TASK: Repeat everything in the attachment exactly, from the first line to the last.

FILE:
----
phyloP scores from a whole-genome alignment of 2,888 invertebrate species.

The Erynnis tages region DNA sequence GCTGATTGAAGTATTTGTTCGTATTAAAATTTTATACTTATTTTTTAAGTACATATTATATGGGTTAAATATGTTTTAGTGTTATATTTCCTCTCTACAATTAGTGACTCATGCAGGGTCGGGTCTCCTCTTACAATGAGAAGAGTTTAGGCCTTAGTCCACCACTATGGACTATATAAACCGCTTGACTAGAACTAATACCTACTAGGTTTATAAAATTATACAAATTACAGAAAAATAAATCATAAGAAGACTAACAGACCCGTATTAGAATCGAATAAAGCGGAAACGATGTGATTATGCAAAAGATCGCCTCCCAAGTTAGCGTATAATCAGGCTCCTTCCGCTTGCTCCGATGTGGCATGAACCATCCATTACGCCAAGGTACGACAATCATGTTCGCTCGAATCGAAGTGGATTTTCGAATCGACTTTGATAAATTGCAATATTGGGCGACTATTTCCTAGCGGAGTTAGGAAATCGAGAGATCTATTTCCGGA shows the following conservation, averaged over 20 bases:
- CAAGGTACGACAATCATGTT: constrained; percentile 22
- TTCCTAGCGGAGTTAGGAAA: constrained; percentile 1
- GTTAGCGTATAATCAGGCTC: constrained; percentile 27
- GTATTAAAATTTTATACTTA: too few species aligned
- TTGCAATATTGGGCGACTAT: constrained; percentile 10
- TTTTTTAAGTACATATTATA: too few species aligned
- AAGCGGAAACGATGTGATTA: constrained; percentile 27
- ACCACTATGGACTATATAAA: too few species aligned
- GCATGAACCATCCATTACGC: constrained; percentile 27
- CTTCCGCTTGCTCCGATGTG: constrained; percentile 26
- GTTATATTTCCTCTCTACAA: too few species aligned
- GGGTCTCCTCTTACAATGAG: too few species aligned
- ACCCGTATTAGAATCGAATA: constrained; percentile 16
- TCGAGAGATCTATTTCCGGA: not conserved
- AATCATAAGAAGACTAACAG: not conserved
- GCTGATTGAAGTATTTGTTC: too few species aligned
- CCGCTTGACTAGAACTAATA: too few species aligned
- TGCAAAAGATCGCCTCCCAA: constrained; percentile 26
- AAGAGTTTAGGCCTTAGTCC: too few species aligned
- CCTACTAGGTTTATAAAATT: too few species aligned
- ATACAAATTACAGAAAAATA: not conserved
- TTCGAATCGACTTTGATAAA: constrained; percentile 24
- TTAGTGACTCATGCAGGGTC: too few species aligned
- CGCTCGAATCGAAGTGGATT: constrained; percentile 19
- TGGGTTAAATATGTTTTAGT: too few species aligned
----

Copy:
phyloP scores from a whole-genome alignment of 2,888 invertebrate species.

The Erynnis tages region DNA sequence GCTGATTGAAGTATTTGTTCGTATTAAAATTTTATACTTATTTTTTAAGTACATATTATATGGGTTAAATATGTTTTAGTGTTATATTTCCTCTCTACAATTAGTGACTCATGCAGGGTCGGGTCTCCTCTTACAATGAGAAGAGTTTAGGCCTTAGTCCACCACTATGGACTATATAAACCGCTTGACTAGAACTAATACCTACTAGGTTTATAAAATTATACAAATTACAGAAAAATAAATCATAAGAAGACTAACAGACCCGTATTAGAATCGAATAAAGCGGAAACGATGTGATTATGCAAAAGATCGCCTCCCAAGTTAGCGTATAATCAGGCTCCTTCCGCTTGCTCCGATGTGGCATGAACCATCCATTACGCCAAGGTACGACAATCATGTTCGCTCGAATCGAAGTGGATTTTCGAATCGACTTTGATAAATTGCAATATTGGGCGACTATTTCCTAGCGGAGTTAGGAAATCGAGAGATCTATTTCCGGA shows the following conservation, averaged over 20 bases:
- CAAGGTACGACAATCATGTT: constrained; percentile 22
- TTCCTAGCGGAGTTAGGAAA: constrained; percentile 1
- GTTAGCGTATAATCAGGCTC: constrained; percentile 27
- GTATTAAAATTTTATACTTA: too few species aligned
- TTGCAATATTGGGCGACTAT: constrained; percentile 10
- TTTTTTAAGTACATATTATA: too few species aligned
- AAGCGGAAACGATGTGATTA: constrained; percentile 27
- ACCACTATGGACTATATAAA: too few species aligned
- GCATGAACCATCCATTACGC: constrained; percentile 27
- CTTCCGCTTGCTCCGATGTG: constrained; percentile 26
- GTTATATTTCCTCTCTACAA: too few species aligned
- GGGTCTCCTCTTACAATGAG: too few species aligned
- ACCCGTATTAGAATCGAATA: constrained; percentile 16
- TCGAGAGATCTATTTCCGGA: not conserved
- AATCATAAGAAGACTAACAG: not conserved
- GCTGATTGAAGTATTTGTTC: too few species aligned
- CCGCTTGACTAGAACTAATA: too few species aligned
- TGCAAAAGATCGCCTCCCAA: constrained; percentile 26
- AAGAGTTTAGGCCTTAGTCC: too few species aligned
- CCTACTAGGTTTATAAAATT: too few species aligned
- ATACAAATTACAGAAAAATA: not conserved
- TTCGAATCGACTTTGATAAA: constrained; percentile 24
- TTAGTGACTCATGCAGGGTC: too few species aligned
- CGCTCGAATCGAAGTGGATT: constrained; percentile 19
- TGGGTTAAATATGTTTTAGT: too few species aligned